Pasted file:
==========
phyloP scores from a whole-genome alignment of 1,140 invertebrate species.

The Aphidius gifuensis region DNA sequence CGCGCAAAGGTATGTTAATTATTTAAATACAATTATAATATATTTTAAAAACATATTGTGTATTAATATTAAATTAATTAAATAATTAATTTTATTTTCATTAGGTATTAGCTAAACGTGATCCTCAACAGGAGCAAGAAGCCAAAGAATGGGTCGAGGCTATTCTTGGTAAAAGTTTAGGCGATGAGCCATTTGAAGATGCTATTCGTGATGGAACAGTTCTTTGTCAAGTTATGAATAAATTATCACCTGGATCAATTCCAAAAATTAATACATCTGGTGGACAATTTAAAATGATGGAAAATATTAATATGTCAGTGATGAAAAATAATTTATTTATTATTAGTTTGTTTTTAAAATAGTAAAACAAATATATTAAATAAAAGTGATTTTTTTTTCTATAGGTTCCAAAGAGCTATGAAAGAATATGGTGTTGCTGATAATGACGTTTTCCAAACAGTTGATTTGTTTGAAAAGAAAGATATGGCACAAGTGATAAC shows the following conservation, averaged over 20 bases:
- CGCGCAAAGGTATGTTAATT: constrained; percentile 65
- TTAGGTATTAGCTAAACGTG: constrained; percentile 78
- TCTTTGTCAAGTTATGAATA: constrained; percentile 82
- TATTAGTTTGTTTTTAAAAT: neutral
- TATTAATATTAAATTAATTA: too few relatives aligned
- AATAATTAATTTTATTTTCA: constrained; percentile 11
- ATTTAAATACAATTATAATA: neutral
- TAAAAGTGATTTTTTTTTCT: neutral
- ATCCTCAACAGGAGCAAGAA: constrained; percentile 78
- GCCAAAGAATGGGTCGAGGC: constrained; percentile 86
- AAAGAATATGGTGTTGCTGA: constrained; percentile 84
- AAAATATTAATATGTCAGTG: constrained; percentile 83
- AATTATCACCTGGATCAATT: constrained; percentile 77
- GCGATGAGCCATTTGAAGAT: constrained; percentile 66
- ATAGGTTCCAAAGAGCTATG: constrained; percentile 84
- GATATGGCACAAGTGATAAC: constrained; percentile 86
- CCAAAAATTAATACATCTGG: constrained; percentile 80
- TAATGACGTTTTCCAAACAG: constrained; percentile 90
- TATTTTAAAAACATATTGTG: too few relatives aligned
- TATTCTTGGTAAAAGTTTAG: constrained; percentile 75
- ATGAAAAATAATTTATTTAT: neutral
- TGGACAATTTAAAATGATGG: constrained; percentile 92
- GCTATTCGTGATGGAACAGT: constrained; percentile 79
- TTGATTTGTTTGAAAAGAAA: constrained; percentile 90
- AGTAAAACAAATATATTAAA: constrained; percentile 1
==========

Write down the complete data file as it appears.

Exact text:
phyloP scores from a whole-genome alignment of 1,140 invertebrate species.

The Aphidius gifuensis region DNA sequence CGCGCAAAGGTATGTTAATTATTTAAATACAATTATAATATATTTTAAAAACATATTGTGTATTAATATTAAATTAATTAAATAATTAATTTTATTTTCATTAGGTATTAGCTAAACGTGATCCTCAACAGGAGCAAGAAGCCAAAGAATGGGTCGAGGCTATTCTTGGTAAAAGTTTAGGCGATGAGCCATTTGAAGATGCTATTCGTGATGGAACAGTTCTTTGTCAAGTTATGAATAAATTATCACCTGGATCAATTCCAAAAATTAATACATCTGGTGGACAATTTAAAATGATGGAAAATATTAATATGTCAGTGATGAAAAATAATTTATTTATTATTAGTTTGTTTTTAAAATAGTAAAACAAATATATTAAATAAAAGTGATTTTTTTTTCTATAGGTTCCAAAGAGCTATGAAAGAATATGGTGTTGCTGATAATGACGTTTTCCAAACAGTTGATTTGTTTGAAAAGAAAGATATGGCACAAGTGATAAC shows the following conservation, averaged over 20 bases:
- CGCGCAAAGGTATGTTAATT: constrained; percentile 65
- TTAGGTATTAGCTAAACGTG: constrained; percentile 78
- TCTTTGTCAAGTTATGAATA: constrained; percentile 82
- TATTAGTTTGTTTTTAAAAT: neutral
- TATTAATATTAAATTAATTA: too few relatives aligned
- AATAATTAATTTTATTTTCA: constrained; percentile 11
- ATTTAAATACAATTATAATA: neutral
- TAAAAGTGATTTTTTTTTCT: neutral
- ATCCTCAACAGGAGCAAGAA: constrained; percentile 78
- GCCAAAGAATGGGTCGAGGC: constrained; percentile 86
- AAAGAATATGGTGTTGCTGA: constrained; percentile 84
- AAAATATTAATATGTCAGTG: constrained; percentile 83
- AATTATCACCTGGATCAATT: constrained; percentile 77
- GCGATGAGCCATTTGAAGAT: constrained; percentile 66
- ATAGGTTCCAAAGAGCTATG: constrained; percentile 84
- GATATGGCACAAGTGATAAC: constrained; percentile 86
- CCAAAAATTAATACATCTGG: constrained; percentile 80
- TAATGACGTTTTCCAAACAG: constrained; percentile 90
- TATTTTAAAAACATATTGTG: too few relatives aligned
- TATTCTTGGTAAAAGTTTAG: constrained; percentile 75
- ATGAAAAATAATTTATTTAT: neutral
- TGGACAATTTAAAATGATGG: constrained; percentile 92
- GCTATTCGTGATGGAACAGT: constrained; percentile 79
- TTGATTTGTTTGAAAAGAAA: constrained; percentile 90
- AGTAAAACAAATATATTAAA: constrained; percentile 1